Expat Essentials

The definitive guide to Portuguese bureaucracy, Pt. 2: Getting your SNS number and NISS

(Editor’s noteThis post on getting the SNS number and NISS in Portugal is the second in a two-part series explaining the processes for getting essential documents. You can see Pt. 1 here on getting your NIF.)

The NISS is mandatory and very important if you’re going to declare taxes in Portugal because it identifies you for any social security related matter. The SNS number is one of the most important types of identification, even more nowadays in the middle of a pandemic. Even though it’s not mandatory, it is definitely a relief to know that you can count on a public health system during times like these.

What is a NISS?

NISS stands for Número de Identificação de Segurança Social, so it’s your Social Security number in Portugal. You can only get it once you have a job or if you’re registered as a freelancer. In the first case, your employer must get it for you; in the second case you can do all the process by yourself.

Take into account that in order to get a job, you need to have an NIF and that’s why the NISS is the second step.

NISS requirements

If you’re an employee, your employer will need:

• Mod RV 1009-DGSS

• Mod RV 1006-DGSS

• Passport (if you’re a third country national)

• ID (if you’re a citizen from the EU, EEA or Switzerland)

• Work contract

If you’re an independent worker:

• Mod RV 1000-DGSS

• Mod RV 1006-DGSS

• Passport (if you’re a third country national)

• ID (if you’re a citizen from the EU, EEA or Switzerland)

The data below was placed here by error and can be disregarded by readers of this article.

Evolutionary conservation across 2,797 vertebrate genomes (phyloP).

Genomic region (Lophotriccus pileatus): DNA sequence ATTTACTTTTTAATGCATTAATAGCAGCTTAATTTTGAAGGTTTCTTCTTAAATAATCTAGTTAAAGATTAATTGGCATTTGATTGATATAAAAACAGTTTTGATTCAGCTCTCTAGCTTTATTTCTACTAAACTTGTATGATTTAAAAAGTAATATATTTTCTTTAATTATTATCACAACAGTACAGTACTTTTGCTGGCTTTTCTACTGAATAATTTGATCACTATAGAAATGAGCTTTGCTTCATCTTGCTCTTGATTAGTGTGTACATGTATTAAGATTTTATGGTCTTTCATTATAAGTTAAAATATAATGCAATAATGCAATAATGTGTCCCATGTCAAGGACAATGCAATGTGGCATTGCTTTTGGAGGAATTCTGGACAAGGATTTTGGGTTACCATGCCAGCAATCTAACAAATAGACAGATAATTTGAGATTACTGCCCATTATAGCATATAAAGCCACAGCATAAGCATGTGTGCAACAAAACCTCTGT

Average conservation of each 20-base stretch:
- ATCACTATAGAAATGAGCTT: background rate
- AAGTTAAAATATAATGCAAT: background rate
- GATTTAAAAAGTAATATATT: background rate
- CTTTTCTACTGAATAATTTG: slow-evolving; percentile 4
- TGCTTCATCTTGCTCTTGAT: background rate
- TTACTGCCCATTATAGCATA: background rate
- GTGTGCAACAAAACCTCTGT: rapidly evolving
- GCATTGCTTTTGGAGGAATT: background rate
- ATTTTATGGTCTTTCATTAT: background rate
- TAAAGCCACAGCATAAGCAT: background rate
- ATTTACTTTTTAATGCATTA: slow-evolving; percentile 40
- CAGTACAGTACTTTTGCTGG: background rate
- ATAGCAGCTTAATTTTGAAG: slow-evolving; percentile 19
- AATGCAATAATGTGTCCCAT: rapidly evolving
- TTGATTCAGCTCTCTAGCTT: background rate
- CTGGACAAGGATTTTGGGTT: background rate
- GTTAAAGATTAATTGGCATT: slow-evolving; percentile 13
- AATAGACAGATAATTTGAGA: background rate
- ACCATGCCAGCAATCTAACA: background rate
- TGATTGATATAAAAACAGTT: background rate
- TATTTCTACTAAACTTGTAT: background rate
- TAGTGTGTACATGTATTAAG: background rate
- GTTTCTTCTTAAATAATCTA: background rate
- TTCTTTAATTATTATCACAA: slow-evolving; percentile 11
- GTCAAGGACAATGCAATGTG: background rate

• Declaration of the start of independent activity from Autoridade Aduaneira e Tributária

Finally, if your employer is doing it for you, just send them all the documents and they will sort it out. If you’re a freelancer, send the requirements to: ISS-Pedido- [email protected] and wait for their answer.

If everything is in order, they will send you your NISS number which you can use to access the social security website to keep track of all your contributions: Seguranca Social Direta.

What is a SNS number?

It’s a number you will need to do anything that involves the SNS, which is the Servico Nacional de Saúde (National Health Service), such as getting appointments, exams, and obtaining medicines if you want to use the Portuguese public health system. This is a number that just residents or people that are in process of getting their residence permit * can get and having a NIF is one of the requirements.

Before Covid19, you just had to go to the Centro de Saúde (Health Center) in the area where you live with all the requirements and get it on the spot.

Currently, this process is made online, and you have to call or go to your Centro de Saúde to get the email address you’ll need to send the requirements to.

First, write the following information about the beneficiary:

• Name and last name

• Date of birth

• Phone number and email address

• Address

Then, attach the SNS number requirements:

• Valid ID or passport

• Residence permit** or European Union Citizen Registration Certificate

• NIF

• NISS (in the event you have it)

**In case you don’t have a residence permit yet, but are in the process of applying (Despacho nº 3863-B/2020) include in the email proof of appointment or any other proof/receipt that you have submitted your documents to SEF.

After sending the email, you’ll have to wait some days to get the response with your SNS number. If you don’t know where your Centro de Saude is, you can find it here.

Since this whole process could take some time depending on the town where you live, try to be patient. Please remember, as a resident in Portugal, you have the right to all these identification numbers, and there’s no need for you to pay anyone to get them for you and even less to provide you with information unless you are in a special circumstance.

I hope this guide makes your life in Portugal a bit easier!

About the author:

Mónica Da Silva was born in Venezuela but her parents and grandparents are Portuguese. She’s a teacher and translator. Mónica lived in Bonn, Germany for 6 months and has been in Lisbon for a year and a half.

She speaks Spanish, Portuguese, English, French and a bit of German.

Read more about Lisbon and Portugal in our Dispatches archives.

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